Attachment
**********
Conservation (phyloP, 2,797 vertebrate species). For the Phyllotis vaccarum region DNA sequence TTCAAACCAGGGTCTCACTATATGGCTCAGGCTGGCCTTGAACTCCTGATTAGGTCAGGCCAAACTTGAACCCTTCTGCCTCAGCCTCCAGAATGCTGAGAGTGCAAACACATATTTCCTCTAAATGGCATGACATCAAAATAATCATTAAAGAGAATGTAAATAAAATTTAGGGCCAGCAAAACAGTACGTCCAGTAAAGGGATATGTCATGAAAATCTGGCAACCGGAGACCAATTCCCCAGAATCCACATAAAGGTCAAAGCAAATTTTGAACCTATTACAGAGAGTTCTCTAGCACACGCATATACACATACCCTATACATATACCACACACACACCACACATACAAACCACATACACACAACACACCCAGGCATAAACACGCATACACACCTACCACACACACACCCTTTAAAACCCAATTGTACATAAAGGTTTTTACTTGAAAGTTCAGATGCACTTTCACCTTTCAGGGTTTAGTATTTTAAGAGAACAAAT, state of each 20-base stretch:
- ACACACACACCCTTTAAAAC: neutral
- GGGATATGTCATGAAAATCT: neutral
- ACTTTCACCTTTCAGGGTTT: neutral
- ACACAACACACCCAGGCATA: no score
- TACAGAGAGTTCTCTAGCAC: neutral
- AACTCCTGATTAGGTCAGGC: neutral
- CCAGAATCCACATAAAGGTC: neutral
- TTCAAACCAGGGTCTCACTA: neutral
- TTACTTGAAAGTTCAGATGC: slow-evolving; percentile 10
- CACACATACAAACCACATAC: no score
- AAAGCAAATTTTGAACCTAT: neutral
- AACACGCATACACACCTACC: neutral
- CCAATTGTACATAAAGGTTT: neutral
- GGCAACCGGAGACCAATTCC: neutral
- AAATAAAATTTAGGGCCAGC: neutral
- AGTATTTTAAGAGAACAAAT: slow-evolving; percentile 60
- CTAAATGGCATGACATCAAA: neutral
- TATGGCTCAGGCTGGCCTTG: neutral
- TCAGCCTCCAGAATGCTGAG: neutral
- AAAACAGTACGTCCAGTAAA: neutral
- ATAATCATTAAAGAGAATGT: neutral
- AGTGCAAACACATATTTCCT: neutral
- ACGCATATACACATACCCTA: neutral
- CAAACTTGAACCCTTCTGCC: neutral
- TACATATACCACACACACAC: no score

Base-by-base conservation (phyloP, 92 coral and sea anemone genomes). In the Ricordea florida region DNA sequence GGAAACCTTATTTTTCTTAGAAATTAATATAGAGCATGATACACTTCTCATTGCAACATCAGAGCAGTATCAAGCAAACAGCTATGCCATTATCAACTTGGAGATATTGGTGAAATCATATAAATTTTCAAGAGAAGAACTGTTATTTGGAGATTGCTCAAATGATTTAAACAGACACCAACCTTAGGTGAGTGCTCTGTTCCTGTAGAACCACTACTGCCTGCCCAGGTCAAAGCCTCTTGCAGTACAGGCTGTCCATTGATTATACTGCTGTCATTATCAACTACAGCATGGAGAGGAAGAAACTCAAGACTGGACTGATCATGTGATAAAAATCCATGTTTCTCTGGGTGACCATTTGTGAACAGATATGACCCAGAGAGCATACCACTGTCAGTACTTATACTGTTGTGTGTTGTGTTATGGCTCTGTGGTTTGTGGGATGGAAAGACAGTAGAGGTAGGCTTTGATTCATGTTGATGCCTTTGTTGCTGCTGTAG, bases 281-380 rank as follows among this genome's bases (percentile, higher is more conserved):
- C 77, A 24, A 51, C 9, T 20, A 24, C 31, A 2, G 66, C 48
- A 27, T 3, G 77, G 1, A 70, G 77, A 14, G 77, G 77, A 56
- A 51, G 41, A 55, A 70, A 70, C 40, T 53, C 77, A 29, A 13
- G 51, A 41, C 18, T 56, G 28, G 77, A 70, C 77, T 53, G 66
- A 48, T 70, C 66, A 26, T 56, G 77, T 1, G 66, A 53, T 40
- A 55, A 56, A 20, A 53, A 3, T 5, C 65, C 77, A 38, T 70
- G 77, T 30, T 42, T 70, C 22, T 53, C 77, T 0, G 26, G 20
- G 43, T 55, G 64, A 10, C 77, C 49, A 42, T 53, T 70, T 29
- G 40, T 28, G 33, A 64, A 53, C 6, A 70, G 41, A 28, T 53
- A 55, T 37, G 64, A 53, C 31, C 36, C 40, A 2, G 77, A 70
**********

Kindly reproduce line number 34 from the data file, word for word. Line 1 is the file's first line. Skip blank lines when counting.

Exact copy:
- G 77, T 30, T 42, T 70, C 22, T 53, C 77, T 0, G 26, G 20